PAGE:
Cup-and-Ring Stone: OS Grid Reference – SE 08497 47097
Also Known as:
- Carving no.44 (Hedges)
- Carving no.212 (Boughey & Vickerman)
- Piper’s Stone
Follow the directions to reach our superb Swastika Stone from Ilkley, visible due to the iron railing that surround and protect the carving on the cliff edge. From here, keep walking west along the Millenium Way footpath, over the stile of the first wall, then the second wall—six in all—for ⅔-mile (1km), where you’ll see another small crag of rocks on your right, just yards from the footpath. You’re damn close!
Archaeology & History
When the great J. Romilly Allen (1882) visited the Ilkley petroglyphs in 1878, the Piper Stone was one that he wandered over to see—and he had this to say of it:
“At the edge of Piper’s Crag is a horizontal rock-surface, and on a portion of it, measuring 5ft by 7ft, are carved a series of fifteen cups varying in diameter from 2 to 3 ins. Of these, one is surrounded by a single ring, four by a double ring, and one by a triple ring.”
This type of description, whilst accurate on the whole, rarely does justice to the carving. It was echoed more than 100 years later in John Hedges’ (1986) survey, when he described the large rock jutting out to possess merely, “a complicated design of cups, rings and grooves.” When Boughey & Vickerman (2003) did their follow-up survey, they added nothing more.
In an attempt to give some sort of meaning to the carving (and many others), the late great Eric Cowling (1940; 1946) placed it within Henri Breuil’s (1934) classification system, which assigns all carvings different degrees of complexity and form, from Classes 1-4. The Piper Stone entered Breuil’s Class 3A, being one “with deeply cut and smoothed down grooves.” Whilst this may sound good on the surface, in truth such classifications are utterly meaningless outside of the tables and graphs of statisticians and the boring. They give the appearance of quantitative research, but they have as much bearing on the nature of the carvings as a energy dowser healing the place with crystals.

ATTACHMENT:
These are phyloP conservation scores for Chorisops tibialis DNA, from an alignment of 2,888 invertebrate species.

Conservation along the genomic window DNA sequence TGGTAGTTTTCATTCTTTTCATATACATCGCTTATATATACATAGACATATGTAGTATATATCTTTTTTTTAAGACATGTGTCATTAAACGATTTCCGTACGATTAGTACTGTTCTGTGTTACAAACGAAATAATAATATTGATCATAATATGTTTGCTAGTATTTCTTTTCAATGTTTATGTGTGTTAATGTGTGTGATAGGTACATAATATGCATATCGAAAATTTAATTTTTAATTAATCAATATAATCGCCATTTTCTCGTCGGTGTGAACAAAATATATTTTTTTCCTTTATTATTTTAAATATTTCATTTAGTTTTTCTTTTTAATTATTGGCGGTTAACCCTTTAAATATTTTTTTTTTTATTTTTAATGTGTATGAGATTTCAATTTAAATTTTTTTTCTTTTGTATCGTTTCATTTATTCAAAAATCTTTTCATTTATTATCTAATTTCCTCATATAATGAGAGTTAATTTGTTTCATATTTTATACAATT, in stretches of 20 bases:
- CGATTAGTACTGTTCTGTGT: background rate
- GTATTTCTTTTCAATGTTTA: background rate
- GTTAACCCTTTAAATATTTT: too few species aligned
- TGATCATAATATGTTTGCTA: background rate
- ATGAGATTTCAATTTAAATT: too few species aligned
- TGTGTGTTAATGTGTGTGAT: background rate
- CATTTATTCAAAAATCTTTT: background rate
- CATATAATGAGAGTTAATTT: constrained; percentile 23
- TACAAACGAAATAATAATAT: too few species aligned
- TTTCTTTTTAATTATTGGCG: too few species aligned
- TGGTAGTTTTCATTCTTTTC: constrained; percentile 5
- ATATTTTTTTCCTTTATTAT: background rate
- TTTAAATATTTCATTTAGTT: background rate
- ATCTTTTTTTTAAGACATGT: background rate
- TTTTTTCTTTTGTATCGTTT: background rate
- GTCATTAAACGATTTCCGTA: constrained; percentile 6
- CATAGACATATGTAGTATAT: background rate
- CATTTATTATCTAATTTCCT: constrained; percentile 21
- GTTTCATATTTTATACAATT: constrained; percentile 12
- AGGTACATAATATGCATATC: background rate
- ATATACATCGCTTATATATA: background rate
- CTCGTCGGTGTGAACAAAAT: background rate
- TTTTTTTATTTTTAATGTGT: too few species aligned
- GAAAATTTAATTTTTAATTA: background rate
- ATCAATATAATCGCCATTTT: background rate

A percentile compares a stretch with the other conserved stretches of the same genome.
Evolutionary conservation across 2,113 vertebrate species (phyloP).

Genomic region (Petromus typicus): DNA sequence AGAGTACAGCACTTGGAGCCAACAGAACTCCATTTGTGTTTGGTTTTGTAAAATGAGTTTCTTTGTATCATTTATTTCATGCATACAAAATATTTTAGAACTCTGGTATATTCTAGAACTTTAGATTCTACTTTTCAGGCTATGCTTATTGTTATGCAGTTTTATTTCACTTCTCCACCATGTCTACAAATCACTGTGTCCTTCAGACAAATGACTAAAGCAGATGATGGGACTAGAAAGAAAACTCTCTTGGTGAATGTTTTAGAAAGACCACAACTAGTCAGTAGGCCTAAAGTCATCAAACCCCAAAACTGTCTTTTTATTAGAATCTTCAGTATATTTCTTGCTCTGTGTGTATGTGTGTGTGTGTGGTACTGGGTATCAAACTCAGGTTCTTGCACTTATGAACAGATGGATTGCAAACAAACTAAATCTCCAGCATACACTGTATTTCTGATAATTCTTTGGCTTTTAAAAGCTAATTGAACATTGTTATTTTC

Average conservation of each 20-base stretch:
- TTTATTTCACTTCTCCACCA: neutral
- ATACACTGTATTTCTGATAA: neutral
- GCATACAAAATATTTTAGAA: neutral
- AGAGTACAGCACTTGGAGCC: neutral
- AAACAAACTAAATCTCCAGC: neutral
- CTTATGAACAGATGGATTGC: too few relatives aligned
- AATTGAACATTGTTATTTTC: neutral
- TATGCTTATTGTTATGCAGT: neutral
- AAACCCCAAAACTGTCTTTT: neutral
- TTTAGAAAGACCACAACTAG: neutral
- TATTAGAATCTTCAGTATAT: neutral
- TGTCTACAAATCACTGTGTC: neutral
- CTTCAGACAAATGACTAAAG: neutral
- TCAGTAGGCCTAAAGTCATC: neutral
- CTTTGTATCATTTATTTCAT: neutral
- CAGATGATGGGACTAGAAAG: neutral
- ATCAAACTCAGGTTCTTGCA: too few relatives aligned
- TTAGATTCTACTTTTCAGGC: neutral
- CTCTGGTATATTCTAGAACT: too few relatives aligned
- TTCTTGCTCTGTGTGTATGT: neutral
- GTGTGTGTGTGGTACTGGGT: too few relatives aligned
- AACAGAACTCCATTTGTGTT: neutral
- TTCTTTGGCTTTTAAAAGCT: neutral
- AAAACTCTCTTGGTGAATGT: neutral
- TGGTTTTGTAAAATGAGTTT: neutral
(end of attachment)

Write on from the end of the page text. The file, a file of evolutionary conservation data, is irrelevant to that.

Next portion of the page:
In the flesh, in the real world—so to speak—from the Piper Stone we are looking, not just at the carving, but its place in the landscape: an ingredient that more and more emerging archaeologists are recognizing has a synergistic relationship with some petroglyphs. And here we have an impressive landscape that reaches out ahead of us for many miles. We look primarily to the north: the Land of the Dead in many traditional northern cultures. But our panorama here is 180º, with east and west horizons having the potential for measuring equinoctial periods in the cycle of the year. But in truth this is sheer speculation.
It’s a worthwhile carving to see, both for its views and its excess of non-linearity. In its form, Rorscharch impressions of early humans emerge; the usual solar and lunar symbols can be seen; star systems seem apparent; maps or settlement ground-plans could be there. We know that somewhere within it is the animistic ‘spirit’ of the rock itself, but the forms it exalts are, once again, all but lost on us modern folk…
- Allen, J. Romilly, “Notice of Sculptured Rocks near Ilkley,” in Journal of the British Archaeological Association, volume 38, 1882.
- Allen, J. Romilly, “Cup and Ring Sculptures on Ilkley Moor,” in The Reliquary and Illustrated Archaeologist, volume 2, 1896.
- Anonymous, Walks around Cup and Ring Stones, TIC: Ilkley n.d. (c.1990).
- Baildon, W. Paley, “Cup and Ring Carvings: Some Remarks on their Classification and a New Suggestion as to their Origin and Meaning,” in Archaeologia, volume 61, 1909.
- Bennett, Paul, “Cup-and-Ring Art”, in Towards 2012, volume 4, 1998.
- Bennett, Paul, The Old Stones of Elmet, Capall Bann: Milverton 2001.
- Boughey, Keith & Vickerman, E.A., Prehistoric Rock Art of the West Riding, WYAS: Wakefield 2003.
- Breuil, Henri, “Presidential Address for 1934,” in Proceedings Prehistoric Society East Anglia, 7:3, 1934.
- Collyer, Robert & Turner, J.H., Ilkley: Ancient and Modern, William Walker: Otley 1885.
- Cowling, E.T., ‘A Classification of West Yorkshire Cup and Ring Stones,’ in Yorkshire Archaeological Journal 1940.
- Cowling, E.T., Rombald’s Way: A Prehistory of Mid-Wharfedale, William Walker: Otley 1946.
- Hedges, John (ed.), The Carved Rocks on Rombalds Moor, WYMCC: Wakefield 1986.
© Paul Bennett, The Northern Antiquarian